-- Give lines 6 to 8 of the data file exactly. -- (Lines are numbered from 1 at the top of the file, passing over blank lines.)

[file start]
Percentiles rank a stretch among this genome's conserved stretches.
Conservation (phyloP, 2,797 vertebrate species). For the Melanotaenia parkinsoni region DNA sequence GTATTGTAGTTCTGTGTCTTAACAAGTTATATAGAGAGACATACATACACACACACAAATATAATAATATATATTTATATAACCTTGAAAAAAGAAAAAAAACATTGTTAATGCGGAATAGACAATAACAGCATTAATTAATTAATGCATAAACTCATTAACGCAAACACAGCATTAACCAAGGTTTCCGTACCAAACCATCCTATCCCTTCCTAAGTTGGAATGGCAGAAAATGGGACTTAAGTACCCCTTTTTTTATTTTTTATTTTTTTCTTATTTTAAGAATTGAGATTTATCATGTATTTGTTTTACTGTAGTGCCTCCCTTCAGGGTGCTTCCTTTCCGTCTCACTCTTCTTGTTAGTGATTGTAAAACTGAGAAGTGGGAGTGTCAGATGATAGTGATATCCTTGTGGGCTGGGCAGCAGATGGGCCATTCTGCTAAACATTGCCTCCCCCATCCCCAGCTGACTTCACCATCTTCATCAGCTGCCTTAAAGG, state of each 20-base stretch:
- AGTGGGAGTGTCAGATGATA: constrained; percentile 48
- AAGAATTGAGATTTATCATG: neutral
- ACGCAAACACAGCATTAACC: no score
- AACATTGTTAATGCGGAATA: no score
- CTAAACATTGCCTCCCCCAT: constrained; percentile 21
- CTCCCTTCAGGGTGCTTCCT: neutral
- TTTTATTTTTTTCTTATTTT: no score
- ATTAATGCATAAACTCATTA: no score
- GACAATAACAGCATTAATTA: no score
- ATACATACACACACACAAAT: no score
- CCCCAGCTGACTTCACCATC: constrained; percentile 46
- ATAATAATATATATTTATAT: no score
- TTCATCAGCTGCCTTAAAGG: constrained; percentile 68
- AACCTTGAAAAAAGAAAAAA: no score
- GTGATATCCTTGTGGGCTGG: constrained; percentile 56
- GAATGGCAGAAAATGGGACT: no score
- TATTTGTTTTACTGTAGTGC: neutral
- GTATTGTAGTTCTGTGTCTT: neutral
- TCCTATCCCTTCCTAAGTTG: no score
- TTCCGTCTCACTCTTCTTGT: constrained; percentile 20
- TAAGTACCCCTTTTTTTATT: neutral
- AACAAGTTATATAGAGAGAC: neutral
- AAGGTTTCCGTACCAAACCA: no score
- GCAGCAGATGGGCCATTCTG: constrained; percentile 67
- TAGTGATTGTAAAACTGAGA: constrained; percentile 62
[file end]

- AACATTGTTAATGCGGAATA: no score
- CTAAACATTGCCTCCCCCAT: constrained; percentile 21
- CTCCCTTCAGGGTGCTTCCT: neutral